Places: Monsieur Lecoq

  • Last updated on December 10, 2021

First published: 1869 (English translation, 1879)

Type of work: Novel

Type of plot: Detective and mystery

Time of work: Nineteenth century

Asterisk denotes entries on real places.

Places Discussed*Paris

*Paris. Monsieur LecoqAlthough the French capital is the country’s political, cultural, and artistic center, none of these attributes appears to matter in Monsieur Lecoq, except insofar as they contribute to the quest for justice, or, more likely, to crime. The only time that one of Paris’s famous cathedrals appears is when its bell wakes Lecoq; the only allusion to the city’s arts is made when Lecoq visits theaters investigating the identity of a man suspected of a triple homicide. Likewise, no private or public Parisian venue exists except as it relates to the investigation. Émile Gaboriau, who worked in Paris as a journalist, describes the living quarters of the very rich and the very poor; crime and justice are all that unite them. This is emphasized when Lecoq visits the morgue, which many Parisians of the period visited for entertainment.

A great deal of Lecoq’s expertise is his knowledge of Paris. There, Gaboriau draws on his own knowledge of the city, learned as a journalist. This knowledge extends beyond the official maps of the city; Lecoq trails his murder suspects out of a garden and into the unmarked wasteland beyond; he can track suspects even down unnamed streets.

Locales outside Paris are important primarily as they influence Paris, symbolizing European anxiety over a shifting sense of place in the nineteenth century. Some places produce known characters, such as a coachman who volunteers his help in the investigation in part because he is a Breton. However, unnamed places are threats. When the murder suspect May tells of being found as an infant by the side of the road, Lecoq is at a loss as to know his character.

Poivriere

Poivriere (pwah-vree-ehr). Fictional Parisian saloon in which the murder occurs. The saloon takes its name from the fact that it is a place where men get “peppered” (drunk). While Lecoq studies the saloon in sufficient detail to draw it as part of his police report, the only descriptions given are those that contribute to his investigation, such as knowing the sight lines between levels. Because the saloon represents any lower-class public meeting house, the crime itself could have been committed anywhere.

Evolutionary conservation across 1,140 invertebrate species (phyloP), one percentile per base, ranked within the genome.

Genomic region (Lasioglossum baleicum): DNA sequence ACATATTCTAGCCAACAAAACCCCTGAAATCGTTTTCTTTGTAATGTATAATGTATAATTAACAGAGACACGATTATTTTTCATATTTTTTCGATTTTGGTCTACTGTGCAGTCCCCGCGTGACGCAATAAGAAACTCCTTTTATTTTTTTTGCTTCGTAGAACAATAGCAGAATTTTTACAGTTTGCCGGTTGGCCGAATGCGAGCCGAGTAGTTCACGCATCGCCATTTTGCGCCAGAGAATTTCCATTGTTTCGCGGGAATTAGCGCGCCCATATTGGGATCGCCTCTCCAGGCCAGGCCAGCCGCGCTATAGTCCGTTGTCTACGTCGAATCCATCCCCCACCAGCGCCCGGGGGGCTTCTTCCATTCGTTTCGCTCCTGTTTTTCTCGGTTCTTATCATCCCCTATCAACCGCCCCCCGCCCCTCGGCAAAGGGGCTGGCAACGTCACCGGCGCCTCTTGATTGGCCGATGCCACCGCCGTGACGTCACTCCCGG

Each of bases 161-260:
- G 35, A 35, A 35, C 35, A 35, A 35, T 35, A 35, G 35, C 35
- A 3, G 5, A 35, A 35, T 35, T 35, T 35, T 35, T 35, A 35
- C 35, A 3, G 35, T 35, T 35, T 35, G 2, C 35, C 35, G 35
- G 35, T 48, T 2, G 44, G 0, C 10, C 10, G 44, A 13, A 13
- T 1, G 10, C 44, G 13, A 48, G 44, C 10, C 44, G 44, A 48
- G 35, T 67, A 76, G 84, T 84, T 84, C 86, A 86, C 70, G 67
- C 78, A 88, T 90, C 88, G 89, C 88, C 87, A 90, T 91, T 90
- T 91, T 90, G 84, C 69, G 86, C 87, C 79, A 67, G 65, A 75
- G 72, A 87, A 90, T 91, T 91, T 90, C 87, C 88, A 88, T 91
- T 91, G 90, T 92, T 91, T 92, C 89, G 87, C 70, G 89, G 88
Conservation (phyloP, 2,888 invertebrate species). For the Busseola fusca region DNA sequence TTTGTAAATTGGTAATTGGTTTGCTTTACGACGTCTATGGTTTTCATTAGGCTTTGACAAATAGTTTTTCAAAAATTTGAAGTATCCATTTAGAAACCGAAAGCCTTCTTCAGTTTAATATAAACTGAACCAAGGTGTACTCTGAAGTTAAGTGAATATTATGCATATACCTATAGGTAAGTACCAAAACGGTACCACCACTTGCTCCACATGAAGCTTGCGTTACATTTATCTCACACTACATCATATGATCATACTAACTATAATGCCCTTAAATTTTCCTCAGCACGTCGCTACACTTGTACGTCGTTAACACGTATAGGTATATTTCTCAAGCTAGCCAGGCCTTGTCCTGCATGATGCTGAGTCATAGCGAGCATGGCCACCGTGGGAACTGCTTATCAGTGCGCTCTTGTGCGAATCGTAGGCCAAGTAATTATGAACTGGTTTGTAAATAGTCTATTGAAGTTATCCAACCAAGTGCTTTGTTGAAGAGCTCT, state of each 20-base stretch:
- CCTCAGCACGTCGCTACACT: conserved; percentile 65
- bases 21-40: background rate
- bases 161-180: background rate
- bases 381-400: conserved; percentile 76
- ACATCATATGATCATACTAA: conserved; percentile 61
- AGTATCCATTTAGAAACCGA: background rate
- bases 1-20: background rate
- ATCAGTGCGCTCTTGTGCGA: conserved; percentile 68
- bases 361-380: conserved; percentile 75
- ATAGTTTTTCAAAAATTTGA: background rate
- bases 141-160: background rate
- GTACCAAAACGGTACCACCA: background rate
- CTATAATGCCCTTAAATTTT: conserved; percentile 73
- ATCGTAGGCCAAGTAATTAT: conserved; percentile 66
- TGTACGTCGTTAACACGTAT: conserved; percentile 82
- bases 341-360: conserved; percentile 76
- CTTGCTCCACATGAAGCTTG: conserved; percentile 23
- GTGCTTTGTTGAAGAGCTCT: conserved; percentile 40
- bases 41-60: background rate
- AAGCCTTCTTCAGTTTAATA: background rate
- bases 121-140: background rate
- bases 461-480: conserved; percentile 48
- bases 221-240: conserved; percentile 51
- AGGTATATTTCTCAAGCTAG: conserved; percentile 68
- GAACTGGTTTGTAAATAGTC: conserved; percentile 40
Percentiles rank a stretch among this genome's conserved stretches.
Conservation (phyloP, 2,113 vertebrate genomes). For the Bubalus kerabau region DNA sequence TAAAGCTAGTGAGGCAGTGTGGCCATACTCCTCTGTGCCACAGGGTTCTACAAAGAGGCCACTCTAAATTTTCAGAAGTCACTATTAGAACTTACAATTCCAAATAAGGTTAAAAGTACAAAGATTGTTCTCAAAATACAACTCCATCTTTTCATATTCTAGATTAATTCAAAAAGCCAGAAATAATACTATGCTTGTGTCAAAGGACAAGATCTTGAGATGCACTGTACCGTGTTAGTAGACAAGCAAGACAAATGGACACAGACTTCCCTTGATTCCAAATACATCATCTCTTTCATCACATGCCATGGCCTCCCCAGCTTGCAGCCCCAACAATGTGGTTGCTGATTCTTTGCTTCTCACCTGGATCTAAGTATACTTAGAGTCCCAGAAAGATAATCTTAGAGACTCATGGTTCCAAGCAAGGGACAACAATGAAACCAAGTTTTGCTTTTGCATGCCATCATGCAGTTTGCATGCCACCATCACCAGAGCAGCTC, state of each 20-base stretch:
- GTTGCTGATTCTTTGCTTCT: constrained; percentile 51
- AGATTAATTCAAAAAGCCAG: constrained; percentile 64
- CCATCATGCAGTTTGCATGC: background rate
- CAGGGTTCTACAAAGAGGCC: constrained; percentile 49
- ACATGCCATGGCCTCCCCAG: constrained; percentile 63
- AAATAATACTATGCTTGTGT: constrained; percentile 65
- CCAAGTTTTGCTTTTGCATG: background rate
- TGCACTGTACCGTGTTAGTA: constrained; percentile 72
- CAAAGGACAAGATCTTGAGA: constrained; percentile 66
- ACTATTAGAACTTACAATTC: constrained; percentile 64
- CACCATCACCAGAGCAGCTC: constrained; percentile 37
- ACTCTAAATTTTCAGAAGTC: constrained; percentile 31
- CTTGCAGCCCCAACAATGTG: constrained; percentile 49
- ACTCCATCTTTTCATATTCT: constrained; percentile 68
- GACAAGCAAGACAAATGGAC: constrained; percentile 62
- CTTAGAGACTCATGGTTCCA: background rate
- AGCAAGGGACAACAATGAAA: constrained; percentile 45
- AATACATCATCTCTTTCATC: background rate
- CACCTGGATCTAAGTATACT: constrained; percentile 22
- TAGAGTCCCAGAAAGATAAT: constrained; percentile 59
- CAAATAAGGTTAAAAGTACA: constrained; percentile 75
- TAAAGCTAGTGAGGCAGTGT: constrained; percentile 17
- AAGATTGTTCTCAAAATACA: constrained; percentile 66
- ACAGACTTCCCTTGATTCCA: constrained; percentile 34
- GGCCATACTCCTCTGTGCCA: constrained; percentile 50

Palais de Justice

Palais de Justice. Official building housing judges. Lecoq’s investigation divides into three interwoven approaches. First, information gathering happens throughout Paris. The bulk of the novel follows Lecoq through its streets. Second, that information is sorted at the Palais de Justice, where the magistrate (or judge of instruction) responsible for rendering a verdict in the case has his offices. The Palais is described in enough detail to seem threatening, but the description is still sketchy. Gaboriau keeps the focus on the judge’s interrogation of suspects and witnesses. When Lecoq fails to obtain justice through his work at the official Palais, he visits its symbolic counterpart: the home of Papa Tarabet, a consulting amateur detective who prefigures Sherlock Holmes in his use of logic.

Prison

Prison. Parisian jail in which Lecoq takes a cell next to the suspect May’s in order to observe him in secret, thereby undertaking the third approach to his investigation: observation. Like the novel’s descriptions of the morgue, descriptions of the prison demonstrate the novel’s link to the nineteenth century sensational novel. However, the act of observing the prisoner is a necessary step in confirming his guilt. Like Lecoq’s ultimate failure to convict May, the inability of the officials to keep criminals from communicating symbolizes modern society’s inability to keep any place safe from crime and corruption. Likewise, May’s refusal to drop his guard in his cell gestures toward an erosion of the belief in a private space; May, and perhaps readers, must treat all places as public.

BibliographyMandel, Ernest. Delightful Murder: A Social History of the Crime Story. Minneapolis: University of Minnesota Press, 1984. Monsieur Lecoq, among other detective and mystery novels, is analyzed as a social commentary. The novel is explored as a statement on the society during which the book was written.Murch, A. E. The Development of the Detective Novel. New York: Kennikat Press, 1968. Explores the influence Monsieur Lecoq had on the detective novel genre. Contains an analysis of Lecoq as a character.Symons, Julian. Bloody Murder: From the Detective Story to the Crime Novel. Winchester, Mass.: Faber and Faber, 1972. Monsieur Lecoq is analyzed in this work as an exemplary and influential detective novel. Places Monsieur Lecoq within the tradition and development of the detective and mystery novel.Thomson, H. Douglas. Masters of Mystery: A Study of the Detective Story. London: Folcroft, 1969. Explores Monsieur Lecoq as an influential work. Contains a detailed analysis of the structure and characterizations in the novel.Wright, Willard Huntington. “The Great Detective Stories.” In The Art of the Mystery Story: A Collection of Critical Essays, edited by Howard Haycraft. New York: Biblo and Tannen, 1946. Contains an analysis of Monsieur Lecoq as he develops in the novel. Monsieur Lecoq is compared to other great mystery characters.
Categories: Places